In February 2013, it was reported that ArtistShare was not able to show that Kickstarter was infringing its patent, as a result of how U.S. District Judge Paul A. Crotty construed the claims of the patent. In September 2014, the dispute was reportedly "near[ing] an important ruling".
In June 2015, KickStarter won its lawsuit against ArtistShare, the patent being declared invalid on the basis that it described the generic system of patronage, which has existed for centuries. In her order, US District Judge Katherine Failla wrote, "Defendants’ repetition of words like 'particular' and 'specific' in bold italics when referring to the claims in the ‘887 Patent does not make them so." However, this judgement does not preclude Brian Camelio from mounting an appeal, since it is without prejudice.
- "Artistshare.com Site Info". Alexa Internet. Retrieved 2014-04-01.
- Kickstarter entrepreneurs doing big business in the UK  Consulted on January 5th, 2015
- Crowd-Funding 101: What Every Musician Needs for a Successful Campaign  Consulted on February 7th, 2015
- Blue Note to Partner With ArtistShare  Consulted on February 7th, 2015
- Crowdfund it!  Consulted on February 7th, 2015
- Don Heckman (February 10, 2008). "Making fans a part of the inner circle". Los Angeles Times. Retrieved October 7, 2011.
- "Can You Spare a Quarter? Crowdfunding Sites Turn Fans into Patrons of the Arts". Wharton Innovation and Entrepreneurship. December 8, 2010. Retrieved 12 October 2011.
- 02.12.2008: Addendum to recent Wired Article (Part II) Model Number 7: Fan Supported Label/Distribution, David Byrne's Journal, February 12, 2008. Consulted on October 7, 2011.
- Patrick Cole, ArtistShare taps Web, fans to earn its musicians money, Grammys, livemint.com, February 7, 2008. Consulted on October 8, 2011
- Gordon, Steve (2005). The Future of the Music Business: How to Succeed with the New Digital Technologies : a Guide for Artists and Entrepreneurs. backbeat books. p. 234. ISBN 978-0-87930-844-5. Retrieved April 9, 2012.
- Maria Schneider Discography - Concert in the Garden  Consulted on October 8, 2011
- Maria Schneider at Grammy.com  Consulted on October 8, 2011
- Maria Schneider  Consulted on October 11, 2011
- Trey Anastasio  consulted on December 26, 2011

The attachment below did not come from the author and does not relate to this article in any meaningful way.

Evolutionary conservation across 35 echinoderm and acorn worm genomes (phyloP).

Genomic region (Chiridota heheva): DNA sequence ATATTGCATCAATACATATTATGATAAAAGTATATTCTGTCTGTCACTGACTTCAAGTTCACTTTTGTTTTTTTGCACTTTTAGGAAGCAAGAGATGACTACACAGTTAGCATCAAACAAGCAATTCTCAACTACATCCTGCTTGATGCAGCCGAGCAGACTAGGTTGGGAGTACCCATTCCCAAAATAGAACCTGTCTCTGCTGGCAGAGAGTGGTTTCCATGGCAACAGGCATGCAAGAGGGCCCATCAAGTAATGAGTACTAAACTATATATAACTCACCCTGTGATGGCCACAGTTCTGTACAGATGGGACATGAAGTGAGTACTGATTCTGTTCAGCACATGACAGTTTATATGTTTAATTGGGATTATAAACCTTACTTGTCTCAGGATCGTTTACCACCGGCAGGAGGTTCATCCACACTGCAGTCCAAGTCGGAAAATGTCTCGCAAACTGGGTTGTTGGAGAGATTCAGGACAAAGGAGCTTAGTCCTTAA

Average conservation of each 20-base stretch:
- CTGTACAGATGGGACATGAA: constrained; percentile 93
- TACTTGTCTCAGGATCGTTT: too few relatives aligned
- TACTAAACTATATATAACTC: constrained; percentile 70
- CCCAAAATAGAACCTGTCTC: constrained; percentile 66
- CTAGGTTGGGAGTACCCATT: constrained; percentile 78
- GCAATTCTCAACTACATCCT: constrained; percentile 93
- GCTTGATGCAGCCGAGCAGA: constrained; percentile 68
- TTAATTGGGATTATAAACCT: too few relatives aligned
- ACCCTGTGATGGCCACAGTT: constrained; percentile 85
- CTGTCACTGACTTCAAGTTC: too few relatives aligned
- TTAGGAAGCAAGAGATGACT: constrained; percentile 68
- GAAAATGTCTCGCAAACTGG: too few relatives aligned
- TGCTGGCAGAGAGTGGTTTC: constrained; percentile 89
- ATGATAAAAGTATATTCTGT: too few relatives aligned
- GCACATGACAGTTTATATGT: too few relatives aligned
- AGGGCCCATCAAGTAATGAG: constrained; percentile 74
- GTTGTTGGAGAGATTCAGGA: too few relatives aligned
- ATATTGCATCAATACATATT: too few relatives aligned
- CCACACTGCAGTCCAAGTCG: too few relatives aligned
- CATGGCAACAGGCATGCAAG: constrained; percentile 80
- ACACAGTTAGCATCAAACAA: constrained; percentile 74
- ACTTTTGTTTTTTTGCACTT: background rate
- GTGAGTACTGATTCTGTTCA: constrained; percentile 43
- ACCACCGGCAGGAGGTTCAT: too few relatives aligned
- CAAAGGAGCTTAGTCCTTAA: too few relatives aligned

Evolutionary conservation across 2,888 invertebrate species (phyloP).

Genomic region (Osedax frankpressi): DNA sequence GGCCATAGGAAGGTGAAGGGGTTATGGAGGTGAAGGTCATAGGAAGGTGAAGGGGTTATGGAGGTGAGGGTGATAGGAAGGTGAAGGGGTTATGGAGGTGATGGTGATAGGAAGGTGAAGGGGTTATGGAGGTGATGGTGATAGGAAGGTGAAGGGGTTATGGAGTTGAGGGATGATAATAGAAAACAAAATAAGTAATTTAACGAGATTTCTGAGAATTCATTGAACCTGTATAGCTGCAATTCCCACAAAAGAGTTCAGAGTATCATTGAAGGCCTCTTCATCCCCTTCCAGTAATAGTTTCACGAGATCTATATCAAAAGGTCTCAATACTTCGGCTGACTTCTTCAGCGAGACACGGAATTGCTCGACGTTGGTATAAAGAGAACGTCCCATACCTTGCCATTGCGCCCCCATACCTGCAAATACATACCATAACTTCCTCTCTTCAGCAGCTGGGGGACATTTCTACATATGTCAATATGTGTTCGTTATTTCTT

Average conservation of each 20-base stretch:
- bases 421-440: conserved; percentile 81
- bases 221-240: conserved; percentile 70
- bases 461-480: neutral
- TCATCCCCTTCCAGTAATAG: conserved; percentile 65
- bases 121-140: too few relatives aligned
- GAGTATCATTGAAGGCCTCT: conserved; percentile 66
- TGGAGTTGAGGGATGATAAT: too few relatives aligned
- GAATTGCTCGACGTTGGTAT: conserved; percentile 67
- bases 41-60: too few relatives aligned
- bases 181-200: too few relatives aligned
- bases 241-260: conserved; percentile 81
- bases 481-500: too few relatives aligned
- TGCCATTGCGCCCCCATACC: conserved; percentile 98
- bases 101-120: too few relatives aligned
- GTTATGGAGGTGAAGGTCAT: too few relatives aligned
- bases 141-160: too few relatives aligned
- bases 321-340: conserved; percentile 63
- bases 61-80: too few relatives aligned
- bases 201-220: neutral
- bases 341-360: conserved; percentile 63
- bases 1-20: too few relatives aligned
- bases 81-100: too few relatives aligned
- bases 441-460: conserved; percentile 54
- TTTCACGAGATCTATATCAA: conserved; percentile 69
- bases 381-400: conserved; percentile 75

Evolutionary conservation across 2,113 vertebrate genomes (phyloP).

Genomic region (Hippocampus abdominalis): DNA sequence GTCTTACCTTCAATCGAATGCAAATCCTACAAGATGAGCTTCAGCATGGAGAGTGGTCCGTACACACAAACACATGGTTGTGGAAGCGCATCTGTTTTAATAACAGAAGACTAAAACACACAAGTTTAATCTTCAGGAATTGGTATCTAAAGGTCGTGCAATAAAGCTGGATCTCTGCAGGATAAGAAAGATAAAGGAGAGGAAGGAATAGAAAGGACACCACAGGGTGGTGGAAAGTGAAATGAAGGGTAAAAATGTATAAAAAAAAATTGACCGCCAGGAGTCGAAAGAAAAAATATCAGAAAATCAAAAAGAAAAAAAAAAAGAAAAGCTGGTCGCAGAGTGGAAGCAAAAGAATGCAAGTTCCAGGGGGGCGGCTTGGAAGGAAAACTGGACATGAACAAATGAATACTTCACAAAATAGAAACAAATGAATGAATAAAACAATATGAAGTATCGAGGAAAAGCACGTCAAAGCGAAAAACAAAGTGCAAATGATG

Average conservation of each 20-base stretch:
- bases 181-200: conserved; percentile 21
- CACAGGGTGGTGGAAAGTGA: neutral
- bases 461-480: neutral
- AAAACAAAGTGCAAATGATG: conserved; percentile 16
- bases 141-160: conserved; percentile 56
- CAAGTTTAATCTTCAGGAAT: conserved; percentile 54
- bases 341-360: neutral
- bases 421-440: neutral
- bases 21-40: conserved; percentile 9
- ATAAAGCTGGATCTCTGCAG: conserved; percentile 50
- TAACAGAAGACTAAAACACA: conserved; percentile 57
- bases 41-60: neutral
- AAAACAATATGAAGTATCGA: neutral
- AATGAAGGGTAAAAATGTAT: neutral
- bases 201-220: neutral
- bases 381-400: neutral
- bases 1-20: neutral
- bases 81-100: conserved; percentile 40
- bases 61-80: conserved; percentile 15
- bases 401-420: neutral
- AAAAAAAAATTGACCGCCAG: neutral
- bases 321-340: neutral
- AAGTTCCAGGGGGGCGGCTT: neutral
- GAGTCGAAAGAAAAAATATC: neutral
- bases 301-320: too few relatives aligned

- Blue Note Records  Consulted on October 24, 2013
- Chinen, Nate (May 8, 2013). "Blue Note to Partner With ArtistShare". The New York Times. Retrieved October 26, 2013.
- Billy Childs Discography  Consulted on October 8, 2011
- Brian Lynch Discography  Consulted on October 8, 2011
- Maria Schneider Discography - Sky Blue  Consulted on October 8, 2011
- Geoffrey Keezer Discography - Aurea  Consulted on October 8, 2011
- John Clayton Official Website  Consulted on October 8, 2011
- Gerald Clayton Official Website  Consulted on October 8, 2011
- Sarah Jacobsson Purewal, , Litigation Daily. Consulted on Feb 9 2015.
- Gardner, Eriq (September 17, 2014). "Kickstarter's Future Put in Judge's Hands". The Hollywood Reporter. Retrieved 21 February 2015.
- Sarah Jacobsson Purewal (October 5, 2011). "Kickstarter Faces Patent Suit Over Funding Idea". PCWorld. Retrieved October 6, 2011.
- Eriq Gardner (October 4, 2011). "KickStarter Seeks To Protect Fan-Funding Model From Patent Threat". The Hollywood Reporter. Retrieved October 15, 2011.
- "Crowdfunding-sites verwikkeld in patentstrijd" [Crowdfunding sites involved in patent battle] (in Dutch). NUzakelijk. October 5, 2011. Retrieved October 22, 2011.
Het gaat om de website Kickstarter die een patent van website ArtistShare ongeldig wil verklaren. Kickstarter ontving verschillende verzoeken van ArtistShare-oprichter Brian Camelio om een licentie op zijn patent te nemen." English translation: "The website Kickstarter wants that a patent from the ArtistShare website be declared invalid. Kickstarter received several requests from ArtistShare-founder Brian Camelio to take a license on his patent
- Eriq Gardner (February 16, 2012). "Hollywood Docket: Comedy Club Documentary Lawsuit; Michael Jordan vs. 1st Amendment". The Hollywood Reporter. Retrieved March 23, 2012.
- Jeffries, Adrianne (14 May 2012). "Kickstarter Wins Small Victory in Patent Lawsuit With 2000-Era Crowdfunding Site". BetaBeat. The New York Observer. Retrieved 17 May 2012.
- Wolfe, Jan (February 22, 2013). "Crowdfunding Site Can't Show Kickstarter Infringes". law.com. The Litigation Daily. Retrieved October 26, 2013.